President Barack Obama and Chinese President Xi Jinping submitted their nations' plans to the UN
The US and China are the world's largest carbon polluters
The United States and China on Saturday each submitted their plans to reduce carbon emissions to the United Nations, officially ratifying an agreement forged last year in Paris meant to curb climate change.
President Barack Obama and Chinese President Xi Jinping submitted their nations’ plans to UN Secretary General Ban Ki Moon here, the host city of this year’s Group of 20 meetings.
The US and China are the world’s largest carbon polluters, and officials hope their formal entry into the Paris accord will spur other nations to come aboard. The Paris agreement only goes into effect if 55 nations sign on.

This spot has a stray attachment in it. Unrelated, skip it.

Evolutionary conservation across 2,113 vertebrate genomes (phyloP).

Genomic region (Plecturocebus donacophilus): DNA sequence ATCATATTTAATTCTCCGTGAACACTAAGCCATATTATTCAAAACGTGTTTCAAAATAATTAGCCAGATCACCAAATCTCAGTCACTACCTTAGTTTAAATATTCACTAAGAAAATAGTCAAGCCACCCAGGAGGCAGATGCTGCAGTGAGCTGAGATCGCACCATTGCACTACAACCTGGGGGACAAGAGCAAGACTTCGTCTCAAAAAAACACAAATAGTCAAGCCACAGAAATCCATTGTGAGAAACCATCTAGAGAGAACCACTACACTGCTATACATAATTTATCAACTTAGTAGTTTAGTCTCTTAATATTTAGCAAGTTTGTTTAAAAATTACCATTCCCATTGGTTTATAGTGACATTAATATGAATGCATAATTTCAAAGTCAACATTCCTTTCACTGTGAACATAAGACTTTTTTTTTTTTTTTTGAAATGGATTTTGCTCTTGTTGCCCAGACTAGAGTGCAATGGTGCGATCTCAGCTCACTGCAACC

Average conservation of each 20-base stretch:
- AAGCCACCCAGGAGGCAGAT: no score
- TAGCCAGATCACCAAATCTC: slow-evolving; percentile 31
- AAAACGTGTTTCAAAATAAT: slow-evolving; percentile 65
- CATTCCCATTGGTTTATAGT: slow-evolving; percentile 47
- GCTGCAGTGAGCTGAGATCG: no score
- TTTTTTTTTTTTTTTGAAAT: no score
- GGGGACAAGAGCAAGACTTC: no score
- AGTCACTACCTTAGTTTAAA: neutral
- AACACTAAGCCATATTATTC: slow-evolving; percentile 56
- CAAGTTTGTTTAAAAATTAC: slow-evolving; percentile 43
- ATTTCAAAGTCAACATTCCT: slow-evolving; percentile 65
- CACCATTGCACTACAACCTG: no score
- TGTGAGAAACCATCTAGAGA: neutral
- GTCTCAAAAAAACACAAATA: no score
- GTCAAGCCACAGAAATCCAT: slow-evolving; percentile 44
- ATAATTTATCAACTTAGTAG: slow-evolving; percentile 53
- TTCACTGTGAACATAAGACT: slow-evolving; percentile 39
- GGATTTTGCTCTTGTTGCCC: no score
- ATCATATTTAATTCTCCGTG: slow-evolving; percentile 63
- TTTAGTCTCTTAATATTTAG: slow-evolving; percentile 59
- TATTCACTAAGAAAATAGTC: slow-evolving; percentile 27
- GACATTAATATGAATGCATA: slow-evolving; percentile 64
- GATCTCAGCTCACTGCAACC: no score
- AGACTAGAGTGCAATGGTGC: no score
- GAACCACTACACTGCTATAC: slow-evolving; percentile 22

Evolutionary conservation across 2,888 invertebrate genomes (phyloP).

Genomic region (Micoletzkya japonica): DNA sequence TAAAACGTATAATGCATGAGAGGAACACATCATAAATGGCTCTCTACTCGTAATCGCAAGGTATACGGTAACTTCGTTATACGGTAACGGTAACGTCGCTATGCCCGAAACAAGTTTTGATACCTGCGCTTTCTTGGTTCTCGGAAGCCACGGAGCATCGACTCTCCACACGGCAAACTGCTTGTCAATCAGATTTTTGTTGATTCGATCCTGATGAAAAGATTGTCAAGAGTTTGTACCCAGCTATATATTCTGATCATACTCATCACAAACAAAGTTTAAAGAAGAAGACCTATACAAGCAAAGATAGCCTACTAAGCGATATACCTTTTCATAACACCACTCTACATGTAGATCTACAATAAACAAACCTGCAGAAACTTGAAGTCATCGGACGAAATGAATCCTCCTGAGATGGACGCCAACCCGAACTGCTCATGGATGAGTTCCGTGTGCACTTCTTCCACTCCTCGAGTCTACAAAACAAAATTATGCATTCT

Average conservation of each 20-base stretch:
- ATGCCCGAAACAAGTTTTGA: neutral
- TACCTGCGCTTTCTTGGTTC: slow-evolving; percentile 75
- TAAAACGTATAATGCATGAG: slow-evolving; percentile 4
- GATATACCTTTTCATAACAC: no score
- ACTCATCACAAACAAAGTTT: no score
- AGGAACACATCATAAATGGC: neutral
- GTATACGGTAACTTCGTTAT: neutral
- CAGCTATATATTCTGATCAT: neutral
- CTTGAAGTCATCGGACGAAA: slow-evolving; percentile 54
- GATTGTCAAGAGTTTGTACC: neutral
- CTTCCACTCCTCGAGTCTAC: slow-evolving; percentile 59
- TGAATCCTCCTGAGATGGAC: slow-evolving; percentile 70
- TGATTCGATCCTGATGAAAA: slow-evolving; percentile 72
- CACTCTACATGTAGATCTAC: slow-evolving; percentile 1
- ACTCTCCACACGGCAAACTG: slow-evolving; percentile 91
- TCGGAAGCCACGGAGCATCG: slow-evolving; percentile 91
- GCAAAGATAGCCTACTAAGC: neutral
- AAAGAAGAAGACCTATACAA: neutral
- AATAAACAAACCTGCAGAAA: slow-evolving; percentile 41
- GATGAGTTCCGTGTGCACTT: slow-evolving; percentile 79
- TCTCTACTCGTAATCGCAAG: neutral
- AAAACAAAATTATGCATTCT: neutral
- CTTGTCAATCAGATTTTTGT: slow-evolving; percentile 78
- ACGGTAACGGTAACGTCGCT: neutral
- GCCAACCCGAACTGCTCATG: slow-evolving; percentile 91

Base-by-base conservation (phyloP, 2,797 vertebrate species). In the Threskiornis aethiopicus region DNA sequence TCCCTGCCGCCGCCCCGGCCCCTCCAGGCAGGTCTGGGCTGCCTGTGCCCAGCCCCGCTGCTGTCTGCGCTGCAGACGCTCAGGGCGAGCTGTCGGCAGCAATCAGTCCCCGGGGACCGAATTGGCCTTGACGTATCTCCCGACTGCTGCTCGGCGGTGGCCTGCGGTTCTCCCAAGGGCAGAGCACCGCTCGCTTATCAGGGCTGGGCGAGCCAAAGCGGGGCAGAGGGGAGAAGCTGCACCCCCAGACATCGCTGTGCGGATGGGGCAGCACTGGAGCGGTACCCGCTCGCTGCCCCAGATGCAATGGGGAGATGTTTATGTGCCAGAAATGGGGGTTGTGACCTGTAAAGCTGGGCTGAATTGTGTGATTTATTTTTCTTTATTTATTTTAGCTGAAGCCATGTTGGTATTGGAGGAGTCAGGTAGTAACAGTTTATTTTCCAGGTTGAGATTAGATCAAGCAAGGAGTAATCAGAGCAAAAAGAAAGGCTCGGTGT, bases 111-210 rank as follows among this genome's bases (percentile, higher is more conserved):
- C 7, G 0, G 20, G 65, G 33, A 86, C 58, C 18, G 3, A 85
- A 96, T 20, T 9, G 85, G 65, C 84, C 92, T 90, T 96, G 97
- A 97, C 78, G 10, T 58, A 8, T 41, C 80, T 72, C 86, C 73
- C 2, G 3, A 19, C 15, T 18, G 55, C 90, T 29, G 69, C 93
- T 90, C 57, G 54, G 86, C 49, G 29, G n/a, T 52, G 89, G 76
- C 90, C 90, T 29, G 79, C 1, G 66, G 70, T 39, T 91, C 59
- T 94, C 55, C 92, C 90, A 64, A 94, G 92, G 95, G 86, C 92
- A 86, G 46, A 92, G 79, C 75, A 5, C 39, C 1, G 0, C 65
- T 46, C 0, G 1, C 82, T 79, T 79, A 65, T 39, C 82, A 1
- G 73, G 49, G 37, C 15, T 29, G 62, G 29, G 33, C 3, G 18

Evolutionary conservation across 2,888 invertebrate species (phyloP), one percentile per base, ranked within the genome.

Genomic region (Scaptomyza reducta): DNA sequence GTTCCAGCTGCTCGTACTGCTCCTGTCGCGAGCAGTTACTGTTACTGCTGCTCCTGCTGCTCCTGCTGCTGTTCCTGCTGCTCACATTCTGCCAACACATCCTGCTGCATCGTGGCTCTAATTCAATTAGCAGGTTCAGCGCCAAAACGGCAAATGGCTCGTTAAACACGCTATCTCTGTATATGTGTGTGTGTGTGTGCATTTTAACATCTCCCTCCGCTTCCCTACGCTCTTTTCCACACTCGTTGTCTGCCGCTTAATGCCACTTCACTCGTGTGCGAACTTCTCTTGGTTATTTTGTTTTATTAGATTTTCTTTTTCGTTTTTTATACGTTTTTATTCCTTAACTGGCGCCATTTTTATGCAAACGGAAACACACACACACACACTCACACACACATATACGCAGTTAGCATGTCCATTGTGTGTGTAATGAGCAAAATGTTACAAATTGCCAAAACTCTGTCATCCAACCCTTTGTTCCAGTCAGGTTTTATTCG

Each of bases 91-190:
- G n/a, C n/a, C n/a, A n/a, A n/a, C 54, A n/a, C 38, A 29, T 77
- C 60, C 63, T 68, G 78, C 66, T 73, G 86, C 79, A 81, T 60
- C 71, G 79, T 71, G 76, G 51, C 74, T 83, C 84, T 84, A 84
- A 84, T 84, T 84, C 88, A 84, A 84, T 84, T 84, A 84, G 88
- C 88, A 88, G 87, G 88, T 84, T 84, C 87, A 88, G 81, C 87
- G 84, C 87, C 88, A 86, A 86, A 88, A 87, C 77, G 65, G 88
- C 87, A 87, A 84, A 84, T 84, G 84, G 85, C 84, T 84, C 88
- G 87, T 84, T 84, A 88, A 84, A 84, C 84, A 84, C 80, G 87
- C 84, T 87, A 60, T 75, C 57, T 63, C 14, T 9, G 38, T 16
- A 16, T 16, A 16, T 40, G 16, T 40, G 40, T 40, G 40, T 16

Because the US plan was termed an “executive agreement,” the White House says Obama did not require Senate approval for ratification.
“I believe that history will judge today’s efforts as pivotal,” Obama said after he and Xi formally submitted their nations’ plans.
In talks with Xi after the announcement, Obama raised areas over which Washington and Beijing remain firmly at odds, including over the rising Asian power’s territorial grabs in the South China Sea, its engagement in cyber warfare, a monetary policy often unwelcome in the West and longstanding concerns over human rights abuses.
“We will have candid conversations about some of those differences, issues like human rights, or cyber, or maritime,” Obama said. “I am absolutely committed to ensuring not only that this is a productive meeting but that we are also setting the stage so that the next US administration comes in with a relationship that is on a strong and productive footing.”
Confrontation at airport